Question 1: What is blockchain?
At its core, blockchain is a public ledger technology that uses distributed consensus mechanisms and cryptography (digital signatures and cryptographic hashing) to provide an authoritative and unalterable record of secure transactions.
Question 2: Blockchain and bitcoin are the same, right?
Not quite. All bitcoin is blockchain, but not all blockchain is bitcoin. Blockchain is a technology, while bitcoin is an application that uses the technology. Bitcoin is the first (and most successful) commercial implementation of blockchain technology. There are other cryptocurrencies out there (about 3000), including Ether, Litecoin, Monero, Ripple, and Dash, but bitcoin remains the most popular.
Question 3: Why all the hype about blockchain?
Blockchain is paving the way for a radical transformation of established industries, The true disruption of blockchain is in the elimination of centralization through a trusted third party. This centralized architecture underlies the brunt of transactions today. Instead, blockchain leverages cryptography to enable untrusted parties to transact directly in a secure manner. Known as trustless trust, it is starting to dramatically transform established industries, like the financial services sector, as well as in emerging ones, such as the Internet of Things (IoT).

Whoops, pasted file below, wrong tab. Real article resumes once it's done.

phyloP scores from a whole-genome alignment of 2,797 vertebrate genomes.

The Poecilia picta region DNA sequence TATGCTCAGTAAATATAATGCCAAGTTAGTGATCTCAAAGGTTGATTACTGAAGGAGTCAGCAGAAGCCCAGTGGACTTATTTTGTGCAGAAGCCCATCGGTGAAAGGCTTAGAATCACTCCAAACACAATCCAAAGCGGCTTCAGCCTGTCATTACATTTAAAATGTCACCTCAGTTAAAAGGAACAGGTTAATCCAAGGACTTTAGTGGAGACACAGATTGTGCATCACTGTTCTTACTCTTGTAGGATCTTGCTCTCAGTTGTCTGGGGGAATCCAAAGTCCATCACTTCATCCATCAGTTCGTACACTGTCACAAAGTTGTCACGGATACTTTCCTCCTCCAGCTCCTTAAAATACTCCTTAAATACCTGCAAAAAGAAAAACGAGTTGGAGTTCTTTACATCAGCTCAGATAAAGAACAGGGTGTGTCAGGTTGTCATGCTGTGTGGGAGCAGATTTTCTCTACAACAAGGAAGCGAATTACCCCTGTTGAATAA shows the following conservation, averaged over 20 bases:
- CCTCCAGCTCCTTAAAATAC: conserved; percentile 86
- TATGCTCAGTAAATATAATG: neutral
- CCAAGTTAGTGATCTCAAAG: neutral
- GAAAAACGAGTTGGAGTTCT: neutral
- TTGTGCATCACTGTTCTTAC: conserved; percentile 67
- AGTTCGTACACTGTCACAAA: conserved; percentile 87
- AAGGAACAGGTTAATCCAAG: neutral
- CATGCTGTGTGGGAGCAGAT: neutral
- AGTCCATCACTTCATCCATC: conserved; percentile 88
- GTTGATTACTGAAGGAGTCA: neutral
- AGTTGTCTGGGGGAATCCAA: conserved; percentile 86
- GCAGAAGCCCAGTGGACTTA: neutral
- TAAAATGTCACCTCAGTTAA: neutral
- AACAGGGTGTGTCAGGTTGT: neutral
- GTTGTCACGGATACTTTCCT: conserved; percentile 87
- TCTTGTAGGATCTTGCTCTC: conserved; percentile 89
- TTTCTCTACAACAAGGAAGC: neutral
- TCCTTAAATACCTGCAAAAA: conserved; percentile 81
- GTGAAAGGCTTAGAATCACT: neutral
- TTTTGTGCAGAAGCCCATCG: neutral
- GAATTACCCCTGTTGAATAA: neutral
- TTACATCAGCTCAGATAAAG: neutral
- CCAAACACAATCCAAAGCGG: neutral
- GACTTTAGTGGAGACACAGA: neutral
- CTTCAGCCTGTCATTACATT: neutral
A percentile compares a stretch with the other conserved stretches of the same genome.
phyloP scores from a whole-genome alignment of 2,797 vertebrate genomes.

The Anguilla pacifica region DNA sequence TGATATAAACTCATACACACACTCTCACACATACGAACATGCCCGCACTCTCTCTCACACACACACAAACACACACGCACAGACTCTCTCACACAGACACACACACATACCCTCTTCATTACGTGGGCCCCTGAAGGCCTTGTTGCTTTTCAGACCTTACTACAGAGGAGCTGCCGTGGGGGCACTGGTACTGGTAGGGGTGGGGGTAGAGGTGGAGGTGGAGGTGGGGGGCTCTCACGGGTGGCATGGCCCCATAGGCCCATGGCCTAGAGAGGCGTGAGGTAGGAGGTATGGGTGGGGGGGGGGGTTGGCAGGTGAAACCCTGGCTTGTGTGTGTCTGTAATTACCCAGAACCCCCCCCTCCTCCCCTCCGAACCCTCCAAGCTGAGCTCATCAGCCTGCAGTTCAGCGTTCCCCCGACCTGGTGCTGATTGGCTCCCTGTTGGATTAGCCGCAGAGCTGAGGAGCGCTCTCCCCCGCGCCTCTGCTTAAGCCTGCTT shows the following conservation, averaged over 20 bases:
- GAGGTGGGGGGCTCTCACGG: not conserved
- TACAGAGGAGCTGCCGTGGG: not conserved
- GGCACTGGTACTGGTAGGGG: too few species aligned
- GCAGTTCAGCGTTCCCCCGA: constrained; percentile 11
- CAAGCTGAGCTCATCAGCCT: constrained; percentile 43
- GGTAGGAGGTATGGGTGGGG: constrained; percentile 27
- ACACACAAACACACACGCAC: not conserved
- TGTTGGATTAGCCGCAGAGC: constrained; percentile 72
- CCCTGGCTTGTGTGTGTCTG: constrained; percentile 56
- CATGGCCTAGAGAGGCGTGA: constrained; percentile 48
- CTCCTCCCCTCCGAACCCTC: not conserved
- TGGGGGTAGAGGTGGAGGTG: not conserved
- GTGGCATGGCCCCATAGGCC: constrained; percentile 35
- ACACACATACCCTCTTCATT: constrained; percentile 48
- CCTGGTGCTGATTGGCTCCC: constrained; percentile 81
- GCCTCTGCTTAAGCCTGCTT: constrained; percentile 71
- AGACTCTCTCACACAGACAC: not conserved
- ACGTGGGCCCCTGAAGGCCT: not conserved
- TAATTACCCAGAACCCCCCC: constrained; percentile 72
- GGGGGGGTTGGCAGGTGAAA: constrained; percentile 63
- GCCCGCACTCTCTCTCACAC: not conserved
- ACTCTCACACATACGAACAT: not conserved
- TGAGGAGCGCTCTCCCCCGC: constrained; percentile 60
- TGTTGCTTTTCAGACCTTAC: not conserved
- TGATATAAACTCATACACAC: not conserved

Question 4: What makes blockchain so secure?
Blockchain has three primary transformative features that cement security: Immutability (the data cannot be changed after it’s been created), transparency (all participants can see what’s going on), and autonomy (self-governing). As such, no one person (a middle man) can change a record without the others knowing. The older the record, the more secure it is, solidified in the block and replicated across all the nodes in the network.
Question 5: So, does that make blockchain 100% Secure?
The fact is that 100% security does not exist. Blockchains are potentially susceptible to colluding attacks that cheat the network into accepting unlawful transactions. That said, such attacks would require a large number of colluding parties, and in the case of bitcoin, this would be almost impossible to achieve. And future malicious attempts to subvert the technology may reveal currently unknown vulnerabilities.
Question 6: So, how could blockchain change the world?
Blockchain technology will continue to move beyond digital payments. For example, blockchain is making possible smart contracts – residing on a blockchain and written in computer code -- that can release funds, communicate information, record and embed data, or even make purchases. All this in a pre-programmed, self-executing, and autonomous manner.
Extending blockchain to smart contracts could have a transformative effect on all manner of digital identities, voting, governance, asset tracking, engineering-related transactions, supply chain tracking, M2M transactions, supplier identity and reputation, etc. In doing so, blockchain is poised to radically transform business, legal, social, and political structures as we know them.